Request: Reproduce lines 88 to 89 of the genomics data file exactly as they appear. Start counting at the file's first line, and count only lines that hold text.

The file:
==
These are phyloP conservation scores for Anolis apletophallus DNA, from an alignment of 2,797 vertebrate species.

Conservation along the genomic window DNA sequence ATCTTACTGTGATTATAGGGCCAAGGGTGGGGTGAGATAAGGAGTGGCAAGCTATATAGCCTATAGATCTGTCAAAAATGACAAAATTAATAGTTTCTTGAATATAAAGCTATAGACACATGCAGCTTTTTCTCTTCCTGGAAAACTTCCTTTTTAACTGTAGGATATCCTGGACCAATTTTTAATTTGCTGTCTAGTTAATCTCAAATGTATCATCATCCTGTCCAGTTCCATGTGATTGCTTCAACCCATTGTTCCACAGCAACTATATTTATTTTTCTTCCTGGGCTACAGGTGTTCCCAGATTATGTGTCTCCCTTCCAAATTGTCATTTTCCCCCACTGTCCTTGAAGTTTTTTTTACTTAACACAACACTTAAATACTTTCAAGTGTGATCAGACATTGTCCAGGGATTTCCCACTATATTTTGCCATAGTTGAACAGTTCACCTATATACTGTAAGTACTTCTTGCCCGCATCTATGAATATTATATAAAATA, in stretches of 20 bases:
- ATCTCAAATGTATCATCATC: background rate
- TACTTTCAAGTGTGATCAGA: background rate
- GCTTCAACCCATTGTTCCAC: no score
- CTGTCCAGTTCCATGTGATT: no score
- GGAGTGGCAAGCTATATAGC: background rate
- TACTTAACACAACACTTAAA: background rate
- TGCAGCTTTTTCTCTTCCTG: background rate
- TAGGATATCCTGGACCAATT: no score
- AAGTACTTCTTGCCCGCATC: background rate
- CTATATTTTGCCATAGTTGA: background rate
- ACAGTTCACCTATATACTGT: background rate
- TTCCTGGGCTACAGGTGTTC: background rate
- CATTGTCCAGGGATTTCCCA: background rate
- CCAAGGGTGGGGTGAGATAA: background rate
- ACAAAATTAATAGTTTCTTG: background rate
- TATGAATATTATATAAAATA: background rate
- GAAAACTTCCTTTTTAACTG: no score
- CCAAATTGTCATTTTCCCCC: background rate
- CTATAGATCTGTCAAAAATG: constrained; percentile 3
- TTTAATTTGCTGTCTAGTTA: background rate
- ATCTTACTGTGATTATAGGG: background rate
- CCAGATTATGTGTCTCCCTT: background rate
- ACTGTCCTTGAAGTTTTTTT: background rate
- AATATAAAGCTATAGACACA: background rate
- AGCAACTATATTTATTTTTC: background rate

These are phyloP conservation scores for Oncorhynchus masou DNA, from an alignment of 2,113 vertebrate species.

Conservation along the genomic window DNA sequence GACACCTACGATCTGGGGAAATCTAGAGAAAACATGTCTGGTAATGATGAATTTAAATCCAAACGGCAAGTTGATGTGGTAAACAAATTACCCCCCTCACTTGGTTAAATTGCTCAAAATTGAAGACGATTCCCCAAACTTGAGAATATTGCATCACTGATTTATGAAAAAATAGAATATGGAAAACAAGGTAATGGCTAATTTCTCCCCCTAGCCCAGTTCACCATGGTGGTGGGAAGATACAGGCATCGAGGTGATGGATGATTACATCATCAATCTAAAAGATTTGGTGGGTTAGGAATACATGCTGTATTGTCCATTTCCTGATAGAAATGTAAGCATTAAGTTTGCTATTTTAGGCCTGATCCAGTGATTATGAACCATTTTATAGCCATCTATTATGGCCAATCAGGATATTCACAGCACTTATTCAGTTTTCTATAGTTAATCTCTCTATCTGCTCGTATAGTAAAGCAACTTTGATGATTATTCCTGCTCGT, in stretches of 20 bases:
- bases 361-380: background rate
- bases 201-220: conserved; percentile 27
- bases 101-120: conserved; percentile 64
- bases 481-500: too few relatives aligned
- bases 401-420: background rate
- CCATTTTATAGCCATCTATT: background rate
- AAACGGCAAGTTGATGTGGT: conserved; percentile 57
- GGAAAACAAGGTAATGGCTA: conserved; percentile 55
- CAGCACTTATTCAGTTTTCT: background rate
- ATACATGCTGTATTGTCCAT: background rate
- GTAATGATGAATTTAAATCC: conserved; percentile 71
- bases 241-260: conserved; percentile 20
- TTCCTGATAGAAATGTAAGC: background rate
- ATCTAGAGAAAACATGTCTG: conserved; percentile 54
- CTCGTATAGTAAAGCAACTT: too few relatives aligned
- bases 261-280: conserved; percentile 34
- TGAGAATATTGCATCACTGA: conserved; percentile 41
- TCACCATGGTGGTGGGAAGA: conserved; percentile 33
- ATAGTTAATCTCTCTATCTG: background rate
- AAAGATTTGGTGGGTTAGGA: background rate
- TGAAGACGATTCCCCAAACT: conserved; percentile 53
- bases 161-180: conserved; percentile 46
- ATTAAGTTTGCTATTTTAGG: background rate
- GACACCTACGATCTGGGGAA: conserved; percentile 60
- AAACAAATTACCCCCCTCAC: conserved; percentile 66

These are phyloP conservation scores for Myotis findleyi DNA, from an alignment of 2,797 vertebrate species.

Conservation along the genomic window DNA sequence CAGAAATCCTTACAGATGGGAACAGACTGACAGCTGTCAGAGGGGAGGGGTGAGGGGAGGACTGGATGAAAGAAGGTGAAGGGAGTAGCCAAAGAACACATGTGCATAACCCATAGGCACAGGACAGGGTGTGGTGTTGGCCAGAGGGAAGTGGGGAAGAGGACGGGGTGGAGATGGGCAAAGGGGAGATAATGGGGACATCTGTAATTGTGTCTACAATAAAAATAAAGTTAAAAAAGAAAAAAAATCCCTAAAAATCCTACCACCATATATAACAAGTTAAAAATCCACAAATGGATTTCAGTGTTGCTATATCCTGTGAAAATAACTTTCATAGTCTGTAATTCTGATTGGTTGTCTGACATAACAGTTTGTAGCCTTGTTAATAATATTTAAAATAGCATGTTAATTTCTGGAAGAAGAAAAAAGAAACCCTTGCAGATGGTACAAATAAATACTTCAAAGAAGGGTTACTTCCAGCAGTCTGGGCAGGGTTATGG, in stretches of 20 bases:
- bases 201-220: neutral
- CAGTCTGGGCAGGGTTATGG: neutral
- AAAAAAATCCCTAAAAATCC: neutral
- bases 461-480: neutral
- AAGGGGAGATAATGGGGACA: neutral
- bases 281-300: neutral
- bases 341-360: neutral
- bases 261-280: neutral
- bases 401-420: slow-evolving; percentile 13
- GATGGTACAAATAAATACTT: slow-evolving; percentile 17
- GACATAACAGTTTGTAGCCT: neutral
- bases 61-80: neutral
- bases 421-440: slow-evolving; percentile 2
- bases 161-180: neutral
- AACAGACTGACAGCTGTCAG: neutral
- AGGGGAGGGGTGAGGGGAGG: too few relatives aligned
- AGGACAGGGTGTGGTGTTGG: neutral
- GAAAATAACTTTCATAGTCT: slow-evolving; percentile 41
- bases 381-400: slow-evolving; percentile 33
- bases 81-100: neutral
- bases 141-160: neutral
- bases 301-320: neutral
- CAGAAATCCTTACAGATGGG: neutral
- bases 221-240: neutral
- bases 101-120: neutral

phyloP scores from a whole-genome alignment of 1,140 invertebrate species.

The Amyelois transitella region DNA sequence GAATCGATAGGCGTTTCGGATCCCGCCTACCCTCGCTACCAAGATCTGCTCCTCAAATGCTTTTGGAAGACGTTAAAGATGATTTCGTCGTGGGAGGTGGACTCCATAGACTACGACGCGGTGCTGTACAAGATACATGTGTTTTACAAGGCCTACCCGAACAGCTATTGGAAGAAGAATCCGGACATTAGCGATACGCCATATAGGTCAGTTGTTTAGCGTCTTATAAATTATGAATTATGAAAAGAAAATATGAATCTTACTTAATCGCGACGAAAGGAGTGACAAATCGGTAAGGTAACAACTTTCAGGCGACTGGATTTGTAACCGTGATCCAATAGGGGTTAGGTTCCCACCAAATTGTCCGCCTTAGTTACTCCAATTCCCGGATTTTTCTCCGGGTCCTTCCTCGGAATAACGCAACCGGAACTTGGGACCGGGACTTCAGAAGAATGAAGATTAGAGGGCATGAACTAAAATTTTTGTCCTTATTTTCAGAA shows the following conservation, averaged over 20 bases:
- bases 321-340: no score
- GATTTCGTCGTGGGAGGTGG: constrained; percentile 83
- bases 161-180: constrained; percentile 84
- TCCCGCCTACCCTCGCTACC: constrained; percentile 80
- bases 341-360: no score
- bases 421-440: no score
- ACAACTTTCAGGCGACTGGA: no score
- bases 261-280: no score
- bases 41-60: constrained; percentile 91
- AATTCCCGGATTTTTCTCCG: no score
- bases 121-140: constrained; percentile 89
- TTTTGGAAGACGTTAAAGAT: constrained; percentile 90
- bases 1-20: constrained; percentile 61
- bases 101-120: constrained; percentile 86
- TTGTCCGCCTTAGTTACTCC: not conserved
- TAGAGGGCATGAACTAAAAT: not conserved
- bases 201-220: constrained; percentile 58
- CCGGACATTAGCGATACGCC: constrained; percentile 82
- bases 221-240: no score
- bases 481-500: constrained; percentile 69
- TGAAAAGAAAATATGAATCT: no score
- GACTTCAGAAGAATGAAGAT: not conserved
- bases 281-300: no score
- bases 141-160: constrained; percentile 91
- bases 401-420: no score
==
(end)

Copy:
- bases 341-360: no score
- bases 421-440: no score